Diagnostics of composite castings, due to their complex structure, requires that their characteristics are tested by an appropriate description method. Any deviation from the specific characteristic will be regarded as a material defect. The detection of defects in composite castings sometimes is not sufficient and the defects have to be identified. This study classifies defects found in the structures of saturated metallic composite castings and indicates those stages of the process where such defects are likely to be formed. Not only does the author determine the causes of structural defects, describe methods of their detection and identification, but also proposes a schematic procedure to be followed during detection and identification of structural defects of castings made from saturated reinforcement metallic composites. Alloys examination was conducted after technological process, while using destructive (macroscopic tests, light and scanning electron microscopy) and non-destructive (ultrasonic and X-ray defectoscopy, tomography, gravimetric method) methods. Research presented in this article are part of author’s work on castings quality.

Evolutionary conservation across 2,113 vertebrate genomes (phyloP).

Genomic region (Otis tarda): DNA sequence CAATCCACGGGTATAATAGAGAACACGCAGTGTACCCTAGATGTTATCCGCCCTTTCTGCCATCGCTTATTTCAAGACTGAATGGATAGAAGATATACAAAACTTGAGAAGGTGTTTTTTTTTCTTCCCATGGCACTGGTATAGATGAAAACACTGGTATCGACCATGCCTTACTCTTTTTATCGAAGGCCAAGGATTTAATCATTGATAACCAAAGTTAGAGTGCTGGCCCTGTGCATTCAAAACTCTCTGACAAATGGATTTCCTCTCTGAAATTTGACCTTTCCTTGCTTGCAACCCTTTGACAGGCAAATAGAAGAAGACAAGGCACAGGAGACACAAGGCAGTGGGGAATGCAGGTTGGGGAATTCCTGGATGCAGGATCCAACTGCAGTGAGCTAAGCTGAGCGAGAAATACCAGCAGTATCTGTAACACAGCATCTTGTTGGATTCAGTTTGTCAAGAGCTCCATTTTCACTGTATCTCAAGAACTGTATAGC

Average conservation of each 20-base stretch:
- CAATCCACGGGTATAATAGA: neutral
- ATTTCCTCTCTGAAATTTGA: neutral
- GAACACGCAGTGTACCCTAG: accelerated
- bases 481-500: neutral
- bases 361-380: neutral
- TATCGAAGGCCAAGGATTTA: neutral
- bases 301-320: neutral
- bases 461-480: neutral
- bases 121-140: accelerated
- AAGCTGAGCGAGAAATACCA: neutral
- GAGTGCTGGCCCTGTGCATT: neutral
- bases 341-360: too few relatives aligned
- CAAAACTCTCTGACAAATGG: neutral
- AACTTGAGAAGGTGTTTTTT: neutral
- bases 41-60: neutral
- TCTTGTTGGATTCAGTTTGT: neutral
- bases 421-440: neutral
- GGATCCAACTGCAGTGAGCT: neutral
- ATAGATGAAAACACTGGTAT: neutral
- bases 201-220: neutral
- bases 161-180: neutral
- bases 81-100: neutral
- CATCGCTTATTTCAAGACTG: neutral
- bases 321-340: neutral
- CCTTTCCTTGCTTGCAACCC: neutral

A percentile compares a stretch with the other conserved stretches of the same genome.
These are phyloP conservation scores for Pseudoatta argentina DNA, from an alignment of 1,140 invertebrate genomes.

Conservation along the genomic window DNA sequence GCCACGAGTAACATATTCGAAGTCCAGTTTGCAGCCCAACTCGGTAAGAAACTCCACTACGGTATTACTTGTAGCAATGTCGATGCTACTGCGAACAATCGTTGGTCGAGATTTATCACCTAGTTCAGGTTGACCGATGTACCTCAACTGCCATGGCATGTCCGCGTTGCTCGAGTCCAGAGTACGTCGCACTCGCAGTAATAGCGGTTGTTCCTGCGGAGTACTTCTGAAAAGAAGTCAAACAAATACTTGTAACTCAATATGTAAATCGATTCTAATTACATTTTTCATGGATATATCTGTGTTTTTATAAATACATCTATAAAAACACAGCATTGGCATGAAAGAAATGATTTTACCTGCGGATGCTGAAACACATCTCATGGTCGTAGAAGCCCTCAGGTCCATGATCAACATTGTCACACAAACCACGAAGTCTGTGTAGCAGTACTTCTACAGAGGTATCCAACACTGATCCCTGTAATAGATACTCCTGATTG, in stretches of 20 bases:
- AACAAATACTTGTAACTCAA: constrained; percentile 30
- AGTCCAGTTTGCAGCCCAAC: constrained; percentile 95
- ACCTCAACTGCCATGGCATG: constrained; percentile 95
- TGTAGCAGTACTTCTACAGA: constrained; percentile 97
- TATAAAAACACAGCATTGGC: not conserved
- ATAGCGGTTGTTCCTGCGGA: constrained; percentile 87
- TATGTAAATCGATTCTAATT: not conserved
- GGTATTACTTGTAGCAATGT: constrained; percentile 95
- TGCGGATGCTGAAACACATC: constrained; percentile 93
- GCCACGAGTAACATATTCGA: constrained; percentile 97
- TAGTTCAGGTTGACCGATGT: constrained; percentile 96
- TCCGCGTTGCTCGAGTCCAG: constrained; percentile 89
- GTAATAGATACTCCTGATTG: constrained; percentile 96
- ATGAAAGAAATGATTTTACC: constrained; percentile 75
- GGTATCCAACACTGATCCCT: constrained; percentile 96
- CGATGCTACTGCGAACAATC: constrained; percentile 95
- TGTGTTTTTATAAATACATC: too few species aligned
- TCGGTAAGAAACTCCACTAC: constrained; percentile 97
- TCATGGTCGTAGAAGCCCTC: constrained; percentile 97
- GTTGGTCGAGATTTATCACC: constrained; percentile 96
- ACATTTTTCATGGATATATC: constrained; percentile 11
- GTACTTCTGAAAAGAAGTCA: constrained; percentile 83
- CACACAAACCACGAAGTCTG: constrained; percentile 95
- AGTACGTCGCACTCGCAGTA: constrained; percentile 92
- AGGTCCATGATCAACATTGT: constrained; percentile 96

NiTi alloys are successfully used in engineering and medical applications because of their properties, such as shape memory effect, superelasticity or mechanical strength. A composite with Mg matrix, due to its vibration damping properties, can be characterized by low weight and good vibration damping properties. In this study, a combination of two techniques was used for successful fabrication of Mg composite reinforced by NiTi alloy preform. The porous preforms synthesized by Self-propagating High-temperature Synthesis (SHS) from elemental powders were subsequently infiltrated with Mg by squeeze casting. The effects were examined with scanning electron microscope with EDS detector, X-ray diffraction and microindentation. The inspection has shown well-connected matrix and reinforcement; no reaction at the interface and open porosities fully infiltrated by liquid Mg. Moreover, analysis of samples’ fracture has exhibited that crack propagates inside the Mg matrix and there is no detachment of reinforcement.